Note: Over the last several weeks, it’s come to my attention that alert readers (I have readers?) wondered whatever happened to me after my most recent July 9, 2018 voyage out “to my new island home” on Peaks Island, Maine.
I kind of—OK, completely—trailed off after that. Life continued to happen, but I stopped writing about it, somehow feeling as though I were “done” with my desperate, astonishing, and magical California-to-Maine travelogue. I started living my life unobserved again, completely oblivious to the miraculous fact that people had been paying attention as I deliberately re-create my life.
And so, encouraged, here I am with an update on my continuing adventures since I last wrote on July 9 aboard a ferry out to Peaks Island, certain of my future and vision for what would be.
I love Peaks Island. I really wanted to live there—especially after the owners showed me around their rambling old place filled with local art, a view of the ocean from every front window, and the thriving, riotous garden out back. The ferry ride out had been spectacular and inspiring, and I had no doubt I was seeing my new home for the first time.
And then…the probably-OK-ish $750 rent suddenly became a thoroughly overwhelming $1,000. (“Oh, yes, did we mention utilities?”) And I’d have a housemate—an idea that filled me with misgivings, having lived happily alone for several years. Plus, Mini would have to stay on the mainland to be useful, which would take more dough. I started to get a heavy feeling of dread in my stomach that I’ve learned (finally!) to recognize as the sign to drop a Bad Idea.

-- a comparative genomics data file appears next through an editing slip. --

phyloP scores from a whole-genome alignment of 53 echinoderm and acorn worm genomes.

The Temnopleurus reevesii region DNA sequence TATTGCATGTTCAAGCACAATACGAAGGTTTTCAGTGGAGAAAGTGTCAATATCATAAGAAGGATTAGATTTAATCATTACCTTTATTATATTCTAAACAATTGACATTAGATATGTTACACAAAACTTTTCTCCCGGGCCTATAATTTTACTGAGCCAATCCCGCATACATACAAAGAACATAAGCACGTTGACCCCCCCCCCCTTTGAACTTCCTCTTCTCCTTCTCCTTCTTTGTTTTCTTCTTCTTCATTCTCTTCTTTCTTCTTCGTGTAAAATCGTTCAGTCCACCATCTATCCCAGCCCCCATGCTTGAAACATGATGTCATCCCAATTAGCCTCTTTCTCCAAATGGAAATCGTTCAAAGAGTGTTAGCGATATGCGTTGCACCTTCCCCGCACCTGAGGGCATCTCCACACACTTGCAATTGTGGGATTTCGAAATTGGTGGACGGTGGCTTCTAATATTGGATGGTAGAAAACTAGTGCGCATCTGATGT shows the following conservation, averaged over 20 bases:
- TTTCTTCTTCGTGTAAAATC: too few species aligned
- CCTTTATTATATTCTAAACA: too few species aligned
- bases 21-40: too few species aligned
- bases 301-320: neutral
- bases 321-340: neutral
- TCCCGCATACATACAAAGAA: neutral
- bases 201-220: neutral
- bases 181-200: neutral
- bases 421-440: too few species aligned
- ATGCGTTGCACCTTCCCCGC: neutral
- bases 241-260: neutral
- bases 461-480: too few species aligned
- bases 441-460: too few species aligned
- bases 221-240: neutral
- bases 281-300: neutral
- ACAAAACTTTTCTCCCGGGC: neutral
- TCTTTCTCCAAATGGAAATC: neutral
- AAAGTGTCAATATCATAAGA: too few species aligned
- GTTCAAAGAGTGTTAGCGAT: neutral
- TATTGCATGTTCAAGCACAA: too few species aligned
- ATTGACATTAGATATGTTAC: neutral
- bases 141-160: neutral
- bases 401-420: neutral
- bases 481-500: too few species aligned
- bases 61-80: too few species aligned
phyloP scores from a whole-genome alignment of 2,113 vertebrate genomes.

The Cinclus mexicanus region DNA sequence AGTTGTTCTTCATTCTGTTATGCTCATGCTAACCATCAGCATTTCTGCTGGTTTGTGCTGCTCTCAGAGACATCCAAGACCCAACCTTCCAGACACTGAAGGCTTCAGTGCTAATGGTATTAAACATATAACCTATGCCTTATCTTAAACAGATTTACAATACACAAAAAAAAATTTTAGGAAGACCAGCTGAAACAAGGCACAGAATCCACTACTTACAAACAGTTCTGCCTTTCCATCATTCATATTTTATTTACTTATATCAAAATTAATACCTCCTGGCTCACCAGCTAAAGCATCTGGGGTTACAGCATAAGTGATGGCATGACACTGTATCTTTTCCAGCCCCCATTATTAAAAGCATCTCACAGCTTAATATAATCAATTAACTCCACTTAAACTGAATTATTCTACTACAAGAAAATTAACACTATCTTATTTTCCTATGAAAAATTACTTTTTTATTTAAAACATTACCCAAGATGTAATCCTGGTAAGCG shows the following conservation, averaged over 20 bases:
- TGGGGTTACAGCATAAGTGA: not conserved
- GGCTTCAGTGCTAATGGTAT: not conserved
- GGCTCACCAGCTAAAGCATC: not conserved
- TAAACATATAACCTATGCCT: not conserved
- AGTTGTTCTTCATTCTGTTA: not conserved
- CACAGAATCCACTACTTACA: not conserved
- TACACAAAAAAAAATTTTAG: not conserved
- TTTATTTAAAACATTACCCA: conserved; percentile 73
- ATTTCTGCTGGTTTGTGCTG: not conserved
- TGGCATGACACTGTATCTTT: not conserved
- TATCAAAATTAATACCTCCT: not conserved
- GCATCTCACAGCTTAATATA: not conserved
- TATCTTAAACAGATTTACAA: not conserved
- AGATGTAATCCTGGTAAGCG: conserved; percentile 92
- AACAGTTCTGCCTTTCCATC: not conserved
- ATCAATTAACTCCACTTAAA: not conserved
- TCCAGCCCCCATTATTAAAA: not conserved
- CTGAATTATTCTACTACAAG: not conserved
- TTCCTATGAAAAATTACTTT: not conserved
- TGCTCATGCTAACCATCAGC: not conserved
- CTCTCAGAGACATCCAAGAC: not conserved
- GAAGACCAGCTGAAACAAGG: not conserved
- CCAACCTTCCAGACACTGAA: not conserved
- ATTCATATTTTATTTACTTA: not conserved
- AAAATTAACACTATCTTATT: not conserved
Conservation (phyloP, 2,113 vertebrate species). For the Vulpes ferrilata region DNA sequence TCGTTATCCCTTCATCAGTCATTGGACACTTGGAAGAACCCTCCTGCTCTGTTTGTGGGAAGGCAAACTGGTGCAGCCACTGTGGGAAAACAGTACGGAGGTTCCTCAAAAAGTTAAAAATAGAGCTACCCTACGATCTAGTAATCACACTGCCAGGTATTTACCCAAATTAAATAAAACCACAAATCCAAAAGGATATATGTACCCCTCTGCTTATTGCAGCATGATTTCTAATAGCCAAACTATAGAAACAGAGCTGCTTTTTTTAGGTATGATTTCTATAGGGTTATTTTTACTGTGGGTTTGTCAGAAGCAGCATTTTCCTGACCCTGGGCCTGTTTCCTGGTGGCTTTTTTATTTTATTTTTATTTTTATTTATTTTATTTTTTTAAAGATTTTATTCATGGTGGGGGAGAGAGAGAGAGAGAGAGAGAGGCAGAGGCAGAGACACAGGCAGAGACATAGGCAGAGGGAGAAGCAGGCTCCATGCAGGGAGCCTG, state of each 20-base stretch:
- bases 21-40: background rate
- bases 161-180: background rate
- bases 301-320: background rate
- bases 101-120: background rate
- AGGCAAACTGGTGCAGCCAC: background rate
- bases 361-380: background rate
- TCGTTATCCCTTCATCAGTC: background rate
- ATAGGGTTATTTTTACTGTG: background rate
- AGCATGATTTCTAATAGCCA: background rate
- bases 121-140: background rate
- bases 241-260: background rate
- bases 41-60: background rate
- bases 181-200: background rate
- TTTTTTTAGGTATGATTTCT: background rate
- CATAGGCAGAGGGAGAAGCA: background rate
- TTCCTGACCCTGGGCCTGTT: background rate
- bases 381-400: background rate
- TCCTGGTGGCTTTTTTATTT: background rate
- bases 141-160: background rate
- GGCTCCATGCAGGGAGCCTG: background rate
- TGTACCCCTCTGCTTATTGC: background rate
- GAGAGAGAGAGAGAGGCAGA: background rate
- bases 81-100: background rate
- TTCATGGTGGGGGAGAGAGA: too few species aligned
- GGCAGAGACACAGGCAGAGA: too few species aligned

I’d also (“Oh, and how would feel about this?”) be in charge of all house maintenance and paying utilities while they were out of the country most of the year. On returning me to the ferry dock to go back to the mainland, the couple dropped me off late and I had to run and jump over the part of the boat that was rising up and away from the dock, wrenching my cartilage-less hip. I found a seat and took a deep breath.